verb (used with object), robed, rob·ing.
verb (used without object), robed, rob·ing.
Origin of robe
Related Words for robefrock, garment, bathrobe, vestment, costume, dress, kimono, mantle, habit, negligee, wrapper, outfit, cape, covering, housecoat, muumuu, peignoir
Examples from the Web for robe
Contemporary Examples of robe
Not because she disagrees with a hypothetical future president, or because she simply likes the robe.Justice Ginsburg Shouldn’t Quit Just Yet
December 1, 2014
My fantasy unravels when she opens the robe, revealing a sling around her broken arm.The Singular Artist of New Yorkistan
November 14, 2014
While it may stretch a long way, that robe contains relatively little material.Comet Surfing on a Rocket
Matthew R. Francis
August 10, 2014
He grabs her by the front of her robe, and he hauls her off down the hall.The Strange and Mysterious Death of Mrs. Jerry Lee Lewis
Richard Ben Cramer
January 11, 2014
They wrapped me in a robe and I went back to the living room.Inside Gaddafi’s Harem: The Story of a Girl’s Abduction
August 29, 2013
Historical Examples of robe
The robe of fine Milesian texture, was saffron-coloured, with a purple edge.Philothea
Lydia Maria Child
That which was the body has come to be only the rich fringe of the nation's robe.
He was almost completely enveloped in a robe of softened skins.The Leopard Woman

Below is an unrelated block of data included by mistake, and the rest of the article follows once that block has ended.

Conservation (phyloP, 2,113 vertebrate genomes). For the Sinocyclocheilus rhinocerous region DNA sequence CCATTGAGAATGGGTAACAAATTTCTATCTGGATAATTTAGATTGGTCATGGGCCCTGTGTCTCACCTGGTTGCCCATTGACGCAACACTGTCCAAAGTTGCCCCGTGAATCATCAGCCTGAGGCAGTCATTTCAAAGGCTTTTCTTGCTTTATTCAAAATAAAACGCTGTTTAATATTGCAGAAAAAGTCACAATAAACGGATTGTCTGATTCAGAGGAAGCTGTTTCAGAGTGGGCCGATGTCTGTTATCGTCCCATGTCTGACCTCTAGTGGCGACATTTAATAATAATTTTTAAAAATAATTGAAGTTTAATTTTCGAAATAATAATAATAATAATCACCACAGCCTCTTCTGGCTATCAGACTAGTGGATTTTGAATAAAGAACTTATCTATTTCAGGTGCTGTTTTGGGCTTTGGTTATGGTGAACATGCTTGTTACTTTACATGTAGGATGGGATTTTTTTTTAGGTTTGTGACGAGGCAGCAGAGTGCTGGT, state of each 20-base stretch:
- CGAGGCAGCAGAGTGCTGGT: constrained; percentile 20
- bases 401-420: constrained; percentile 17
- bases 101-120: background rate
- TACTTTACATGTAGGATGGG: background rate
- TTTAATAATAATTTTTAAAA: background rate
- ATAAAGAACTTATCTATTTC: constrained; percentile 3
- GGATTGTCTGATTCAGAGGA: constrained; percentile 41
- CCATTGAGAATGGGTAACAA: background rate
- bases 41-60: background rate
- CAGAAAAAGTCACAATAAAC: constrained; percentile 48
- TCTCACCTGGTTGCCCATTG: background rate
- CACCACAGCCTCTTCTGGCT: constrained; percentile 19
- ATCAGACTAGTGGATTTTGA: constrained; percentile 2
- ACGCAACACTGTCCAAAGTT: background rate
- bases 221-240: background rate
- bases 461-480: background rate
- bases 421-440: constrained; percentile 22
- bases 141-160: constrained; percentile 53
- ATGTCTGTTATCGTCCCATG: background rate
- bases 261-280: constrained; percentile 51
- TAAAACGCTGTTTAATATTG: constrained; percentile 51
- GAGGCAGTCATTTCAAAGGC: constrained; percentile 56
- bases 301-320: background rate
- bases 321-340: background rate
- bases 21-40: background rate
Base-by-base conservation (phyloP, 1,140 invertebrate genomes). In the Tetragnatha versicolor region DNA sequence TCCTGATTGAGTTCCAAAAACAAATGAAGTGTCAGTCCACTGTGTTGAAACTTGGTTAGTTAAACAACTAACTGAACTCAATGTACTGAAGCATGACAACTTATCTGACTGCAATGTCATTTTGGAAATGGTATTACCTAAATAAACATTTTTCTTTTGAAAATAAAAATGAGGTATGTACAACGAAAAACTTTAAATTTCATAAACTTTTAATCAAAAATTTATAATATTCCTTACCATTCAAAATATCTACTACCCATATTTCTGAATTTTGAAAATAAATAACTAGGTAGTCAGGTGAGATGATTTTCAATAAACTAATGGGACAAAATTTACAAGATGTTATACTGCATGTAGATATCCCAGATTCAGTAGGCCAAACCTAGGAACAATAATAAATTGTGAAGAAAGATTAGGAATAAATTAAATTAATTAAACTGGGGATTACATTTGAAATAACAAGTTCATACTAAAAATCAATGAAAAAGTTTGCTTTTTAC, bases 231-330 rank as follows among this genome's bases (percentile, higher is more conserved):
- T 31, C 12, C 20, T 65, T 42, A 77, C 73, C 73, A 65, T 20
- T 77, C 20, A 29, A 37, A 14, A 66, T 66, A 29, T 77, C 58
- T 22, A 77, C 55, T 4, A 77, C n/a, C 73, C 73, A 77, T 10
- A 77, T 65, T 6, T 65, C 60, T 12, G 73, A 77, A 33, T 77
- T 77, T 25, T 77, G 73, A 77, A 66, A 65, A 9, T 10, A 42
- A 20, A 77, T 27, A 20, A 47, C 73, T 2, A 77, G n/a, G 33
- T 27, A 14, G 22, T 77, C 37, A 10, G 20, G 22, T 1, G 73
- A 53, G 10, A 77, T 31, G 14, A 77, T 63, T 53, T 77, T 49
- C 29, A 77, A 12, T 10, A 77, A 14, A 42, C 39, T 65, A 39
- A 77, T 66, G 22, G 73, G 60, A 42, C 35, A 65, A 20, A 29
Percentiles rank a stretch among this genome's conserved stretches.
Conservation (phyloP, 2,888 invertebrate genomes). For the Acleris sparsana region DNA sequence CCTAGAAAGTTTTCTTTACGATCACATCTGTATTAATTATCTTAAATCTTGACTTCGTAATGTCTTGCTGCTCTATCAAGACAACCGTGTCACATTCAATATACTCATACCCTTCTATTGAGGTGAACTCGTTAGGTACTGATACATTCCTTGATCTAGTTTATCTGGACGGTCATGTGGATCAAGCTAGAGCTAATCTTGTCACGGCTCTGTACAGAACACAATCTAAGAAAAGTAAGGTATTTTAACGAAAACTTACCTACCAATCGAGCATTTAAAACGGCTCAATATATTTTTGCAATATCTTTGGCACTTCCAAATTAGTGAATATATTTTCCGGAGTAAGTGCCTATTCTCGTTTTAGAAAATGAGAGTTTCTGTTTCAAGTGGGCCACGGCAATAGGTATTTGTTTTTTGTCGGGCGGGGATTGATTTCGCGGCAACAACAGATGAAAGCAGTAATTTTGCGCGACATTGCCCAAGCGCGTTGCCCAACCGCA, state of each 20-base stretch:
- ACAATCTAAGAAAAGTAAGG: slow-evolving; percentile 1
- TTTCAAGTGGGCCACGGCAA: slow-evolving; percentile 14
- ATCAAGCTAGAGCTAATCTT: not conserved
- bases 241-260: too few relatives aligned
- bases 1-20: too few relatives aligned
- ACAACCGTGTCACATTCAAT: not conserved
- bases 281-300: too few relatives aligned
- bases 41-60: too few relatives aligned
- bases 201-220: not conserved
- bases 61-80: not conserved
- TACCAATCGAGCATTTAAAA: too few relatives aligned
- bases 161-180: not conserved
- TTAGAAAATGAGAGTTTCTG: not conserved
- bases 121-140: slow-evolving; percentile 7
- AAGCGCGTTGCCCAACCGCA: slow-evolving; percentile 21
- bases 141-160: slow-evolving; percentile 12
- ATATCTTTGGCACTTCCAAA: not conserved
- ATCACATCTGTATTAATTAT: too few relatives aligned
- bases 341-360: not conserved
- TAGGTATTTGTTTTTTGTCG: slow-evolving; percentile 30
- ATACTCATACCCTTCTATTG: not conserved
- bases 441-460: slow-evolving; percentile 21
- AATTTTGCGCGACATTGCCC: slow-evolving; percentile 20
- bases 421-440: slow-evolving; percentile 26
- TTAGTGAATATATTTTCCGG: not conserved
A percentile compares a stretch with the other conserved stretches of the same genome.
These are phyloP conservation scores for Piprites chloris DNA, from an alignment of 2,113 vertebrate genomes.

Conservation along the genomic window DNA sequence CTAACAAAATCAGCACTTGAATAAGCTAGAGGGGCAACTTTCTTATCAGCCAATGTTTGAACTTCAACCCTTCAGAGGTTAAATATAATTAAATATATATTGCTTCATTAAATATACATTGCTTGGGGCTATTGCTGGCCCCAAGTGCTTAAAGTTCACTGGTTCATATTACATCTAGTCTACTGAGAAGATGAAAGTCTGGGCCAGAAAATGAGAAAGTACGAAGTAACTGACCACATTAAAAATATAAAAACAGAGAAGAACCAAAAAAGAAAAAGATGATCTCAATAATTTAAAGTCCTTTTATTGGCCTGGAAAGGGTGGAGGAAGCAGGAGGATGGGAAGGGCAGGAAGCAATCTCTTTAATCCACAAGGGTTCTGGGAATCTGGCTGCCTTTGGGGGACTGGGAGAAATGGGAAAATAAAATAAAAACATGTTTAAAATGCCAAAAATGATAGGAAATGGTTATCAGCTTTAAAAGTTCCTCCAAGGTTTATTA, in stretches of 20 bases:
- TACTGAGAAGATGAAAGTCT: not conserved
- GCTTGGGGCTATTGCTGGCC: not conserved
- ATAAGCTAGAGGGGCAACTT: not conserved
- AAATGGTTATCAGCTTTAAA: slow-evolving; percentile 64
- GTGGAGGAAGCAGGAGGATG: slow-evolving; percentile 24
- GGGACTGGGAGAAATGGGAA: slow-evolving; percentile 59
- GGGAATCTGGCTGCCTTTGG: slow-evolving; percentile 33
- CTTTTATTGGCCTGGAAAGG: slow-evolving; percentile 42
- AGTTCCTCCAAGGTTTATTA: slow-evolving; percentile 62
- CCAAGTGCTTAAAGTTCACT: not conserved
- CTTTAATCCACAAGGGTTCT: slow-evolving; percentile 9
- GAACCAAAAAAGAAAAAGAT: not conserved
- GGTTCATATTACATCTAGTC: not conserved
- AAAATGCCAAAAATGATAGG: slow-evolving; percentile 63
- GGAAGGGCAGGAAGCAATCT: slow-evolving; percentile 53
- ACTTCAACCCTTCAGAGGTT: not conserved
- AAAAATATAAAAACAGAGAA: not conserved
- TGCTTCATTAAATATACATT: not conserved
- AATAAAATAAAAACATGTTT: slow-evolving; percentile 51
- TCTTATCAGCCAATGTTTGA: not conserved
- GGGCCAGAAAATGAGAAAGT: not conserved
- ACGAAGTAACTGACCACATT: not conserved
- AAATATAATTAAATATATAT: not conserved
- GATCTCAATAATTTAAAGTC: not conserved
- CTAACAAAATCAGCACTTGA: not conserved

Stewart Edward White
He was throwing back the robe to leap from the sleigh when the figure reached him.Tiverton Tales
One might edge a wall-paper or fringe a robe with a recurring decimal.Alarms and Discursions
G. K. Chesterton
Word Origin for robe
"long, loose outer garment," late 13c., from Old French robe "long, loose outer garment" (12c.), from a Germanic source (cf. Old High German rouba "vestments"), from West Germanic *raubo "booty" (cf. Old High German roub "robbery, breakage"), which also yielded rob (v.).
Presumably the notion is of garments taken from the enemy as spoils, and the Old French word had a secondary sense of "plunder, booty," while Germanic cognates had both senses; e.g. Old English reaf "plunder, booty, spoil; garment, armor, vestment." Meaning "dressing gown" is from 1854. Metonymic sense of "the legal profession" is attested from 1640s.
late 14c., from robe (n.). Related: Robed; robing.